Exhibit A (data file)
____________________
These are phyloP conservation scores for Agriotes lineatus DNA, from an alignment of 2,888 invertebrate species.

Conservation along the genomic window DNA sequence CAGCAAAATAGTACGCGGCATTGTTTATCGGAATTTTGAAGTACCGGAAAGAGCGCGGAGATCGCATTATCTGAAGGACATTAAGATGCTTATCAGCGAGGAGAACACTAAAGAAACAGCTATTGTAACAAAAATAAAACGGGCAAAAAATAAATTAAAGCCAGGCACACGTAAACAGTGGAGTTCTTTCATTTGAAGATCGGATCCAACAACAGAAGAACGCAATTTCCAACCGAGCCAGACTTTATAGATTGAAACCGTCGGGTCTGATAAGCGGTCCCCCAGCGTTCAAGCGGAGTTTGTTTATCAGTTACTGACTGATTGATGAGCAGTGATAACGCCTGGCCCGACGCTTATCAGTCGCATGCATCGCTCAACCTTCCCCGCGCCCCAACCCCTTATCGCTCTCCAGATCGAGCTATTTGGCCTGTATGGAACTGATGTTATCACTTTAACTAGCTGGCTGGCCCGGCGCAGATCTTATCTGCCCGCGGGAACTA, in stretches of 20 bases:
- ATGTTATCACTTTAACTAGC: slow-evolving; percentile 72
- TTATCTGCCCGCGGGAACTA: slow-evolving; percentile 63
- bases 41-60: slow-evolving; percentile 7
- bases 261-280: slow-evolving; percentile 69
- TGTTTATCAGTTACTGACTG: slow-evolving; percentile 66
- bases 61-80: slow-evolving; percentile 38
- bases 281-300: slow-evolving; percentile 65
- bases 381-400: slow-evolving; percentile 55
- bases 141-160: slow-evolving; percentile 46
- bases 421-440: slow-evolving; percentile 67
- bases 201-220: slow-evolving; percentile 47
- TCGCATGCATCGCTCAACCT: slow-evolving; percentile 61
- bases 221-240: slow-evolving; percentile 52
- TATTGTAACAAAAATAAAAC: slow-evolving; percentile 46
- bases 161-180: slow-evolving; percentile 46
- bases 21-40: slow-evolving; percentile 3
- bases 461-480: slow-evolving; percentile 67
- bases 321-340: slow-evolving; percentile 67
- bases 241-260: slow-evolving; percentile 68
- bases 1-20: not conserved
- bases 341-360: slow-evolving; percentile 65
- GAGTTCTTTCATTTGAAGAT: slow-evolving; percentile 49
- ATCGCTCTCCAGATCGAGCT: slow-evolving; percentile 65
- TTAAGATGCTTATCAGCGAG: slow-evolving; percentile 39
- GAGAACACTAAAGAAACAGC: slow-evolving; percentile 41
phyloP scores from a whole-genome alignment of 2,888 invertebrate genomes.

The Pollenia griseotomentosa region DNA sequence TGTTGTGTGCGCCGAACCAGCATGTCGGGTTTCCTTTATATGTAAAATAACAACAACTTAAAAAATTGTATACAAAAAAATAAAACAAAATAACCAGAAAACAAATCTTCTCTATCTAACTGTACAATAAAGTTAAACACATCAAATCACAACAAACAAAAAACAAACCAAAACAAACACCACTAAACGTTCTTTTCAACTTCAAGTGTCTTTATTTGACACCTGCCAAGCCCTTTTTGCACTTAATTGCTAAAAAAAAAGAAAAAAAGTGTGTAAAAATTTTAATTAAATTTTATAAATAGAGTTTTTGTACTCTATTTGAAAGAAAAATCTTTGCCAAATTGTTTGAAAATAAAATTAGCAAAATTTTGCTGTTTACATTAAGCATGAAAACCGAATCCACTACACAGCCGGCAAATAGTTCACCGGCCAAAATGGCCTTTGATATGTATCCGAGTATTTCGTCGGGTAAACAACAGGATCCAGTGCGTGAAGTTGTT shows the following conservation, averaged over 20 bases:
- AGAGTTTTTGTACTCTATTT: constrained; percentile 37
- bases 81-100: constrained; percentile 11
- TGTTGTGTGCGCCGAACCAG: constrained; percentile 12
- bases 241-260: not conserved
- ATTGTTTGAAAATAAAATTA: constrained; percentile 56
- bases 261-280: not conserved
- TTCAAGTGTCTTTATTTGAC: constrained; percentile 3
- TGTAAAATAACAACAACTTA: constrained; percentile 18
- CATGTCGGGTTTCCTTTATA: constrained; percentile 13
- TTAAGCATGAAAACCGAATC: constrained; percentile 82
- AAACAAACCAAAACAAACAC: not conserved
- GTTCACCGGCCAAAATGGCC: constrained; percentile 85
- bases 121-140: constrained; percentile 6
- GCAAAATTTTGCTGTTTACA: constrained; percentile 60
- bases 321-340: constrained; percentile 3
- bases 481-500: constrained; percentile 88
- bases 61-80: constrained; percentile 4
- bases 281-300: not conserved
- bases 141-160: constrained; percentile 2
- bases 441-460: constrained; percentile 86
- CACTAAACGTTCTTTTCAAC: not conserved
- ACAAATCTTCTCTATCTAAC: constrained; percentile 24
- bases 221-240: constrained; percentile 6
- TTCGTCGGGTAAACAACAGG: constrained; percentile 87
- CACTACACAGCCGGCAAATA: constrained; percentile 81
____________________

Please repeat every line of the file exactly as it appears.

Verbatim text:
These are phyloP conservation scores for Agriotes lineatus DNA, from an alignment of 2,888 invertebrate species.

Conservation along the genomic window DNA sequence CAGCAAAATAGTACGCGGCATTGTTTATCGGAATTTTGAAGTACCGGAAAGAGCGCGGAGATCGCATTATCTGAAGGACATTAAGATGCTTATCAGCGAGGAGAACACTAAAGAAACAGCTATTGTAACAAAAATAAAACGGGCAAAAAATAAATTAAAGCCAGGCACACGTAAACAGTGGAGTTCTTTCATTTGAAGATCGGATCCAACAACAGAAGAACGCAATTTCCAACCGAGCCAGACTTTATAGATTGAAACCGTCGGGTCTGATAAGCGGTCCCCCAGCGTTCAAGCGGAGTTTGTTTATCAGTTACTGACTGATTGATGAGCAGTGATAACGCCTGGCCCGACGCTTATCAGTCGCATGCATCGCTCAACCTTCCCCGCGCCCCAACCCCTTATCGCTCTCCAGATCGAGCTATTTGGCCTGTATGGAACTGATGTTATCACTTTAACTAGCTGGCTGGCCCGGCGCAGATCTTATCTGCCCGCGGGAACTA, in stretches of 20 bases:
- ATGTTATCACTTTAACTAGC: slow-evolving; percentile 72
- TTATCTGCCCGCGGGAACTA: slow-evolving; percentile 63
- bases 41-60: slow-evolving; percentile 7
- bases 261-280: slow-evolving; percentile 69
- TGTTTATCAGTTACTGACTG: slow-evolving; percentile 66
- bases 61-80: slow-evolving; percentile 38
- bases 281-300: slow-evolving; percentile 65
- bases 381-400: slow-evolving; percentile 55
- bases 141-160: slow-evolving; percentile 46
- bases 421-440: slow-evolving; percentile 67
- bases 201-220: slow-evolving; percentile 47
- TCGCATGCATCGCTCAACCT: slow-evolving; percentile 61
- bases 221-240: slow-evolving; percentile 52
- TATTGTAACAAAAATAAAAC: slow-evolving; percentile 46
- bases 161-180: slow-evolving; percentile 46
- bases 21-40: slow-evolving; percentile 3
- bases 461-480: slow-evolving; percentile 67
- bases 321-340: slow-evolving; percentile 67
- bases 241-260: slow-evolving; percentile 68
- bases 1-20: not conserved
- bases 341-360: slow-evolving; percentile 65
- GAGTTCTTTCATTTGAAGAT: slow-evolving; percentile 49
- ATCGCTCTCCAGATCGAGCT: slow-evolving; percentile 65
- TTAAGATGCTTATCAGCGAG: slow-evolving; percentile 39
- GAGAACACTAAAGAAACAGC: slow-evolving; percentile 41
phyloP scores from a whole-genome alignment of 2,888 invertebrate genomes.

The Pollenia griseotomentosa region DNA sequence TGTTGTGTGCGCCGAACCAGCATGTCGGGTTTCCTTTATATGTAAAATAACAACAACTTAAAAAATTGTATACAAAAAAATAAAACAAAATAACCAGAAAACAAATCTTCTCTATCTAACTGTACAATAAAGTTAAACACATCAAATCACAACAAACAAAAAACAAACCAAAACAAACACCACTAAACGTTCTTTTCAACTTCAAGTGTCTTTATTTGACACCTGCCAAGCCCTTTTTGCACTTAATTGCTAAAAAAAAAGAAAAAAAGTGTGTAAAAATTTTAATTAAATTTTATAAATAGAGTTTTTGTACTCTATTTGAAAGAAAAATCTTTGCCAAATTGTTTGAAAATAAAATTAGCAAAATTTTGCTGTTTACATTAAGCATGAAAACCGAATCCACTACACAGCCGGCAAATAGTTCACCGGCCAAAATGGCCTTTGATATGTATCCGAGTATTTCGTCGGGTAAACAACAGGATCCAGTGCGTGAAGTTGTT shows the following conservation, averaged over 20 bases:
- AGAGTTTTTGTACTCTATTT: constrained; percentile 37
- bases 81-100: constrained; percentile 11
- TGTTGTGTGCGCCGAACCAG: constrained; percentile 12
- bases 241-260: not conserved
- ATTGTTTGAAAATAAAATTA: constrained; percentile 56
- bases 261-280: not conserved
- TTCAAGTGTCTTTATTTGAC: constrained; percentile 3
- TGTAAAATAACAACAACTTA: constrained; percentile 18
- CATGTCGGGTTTCCTTTATA: constrained; percentile 13
- TTAAGCATGAAAACCGAATC: constrained; percentile 82
- AAACAAACCAAAACAAACAC: not conserved
- GTTCACCGGCCAAAATGGCC: constrained; percentile 85
- bases 121-140: constrained; percentile 6
- GCAAAATTTTGCTGTTTACA: constrained; percentile 60
- bases 321-340: constrained; percentile 3
- bases 481-500: constrained; percentile 88
- bases 61-80: constrained; percentile 4
- bases 281-300: not conserved
- bases 141-160: constrained; percentile 2
- bases 441-460: constrained; percentile 86
- CACTAAACGTTCTTTTCAAC: not conserved
- ACAAATCTTCTCTATCTAAC: constrained; percentile 24
- bases 221-240: constrained; percentile 6
- TTCGTCGGGTAAACAACAGG: constrained; percentile 87
- CACTACACAGCCGGCAAATA: constrained; percentile 81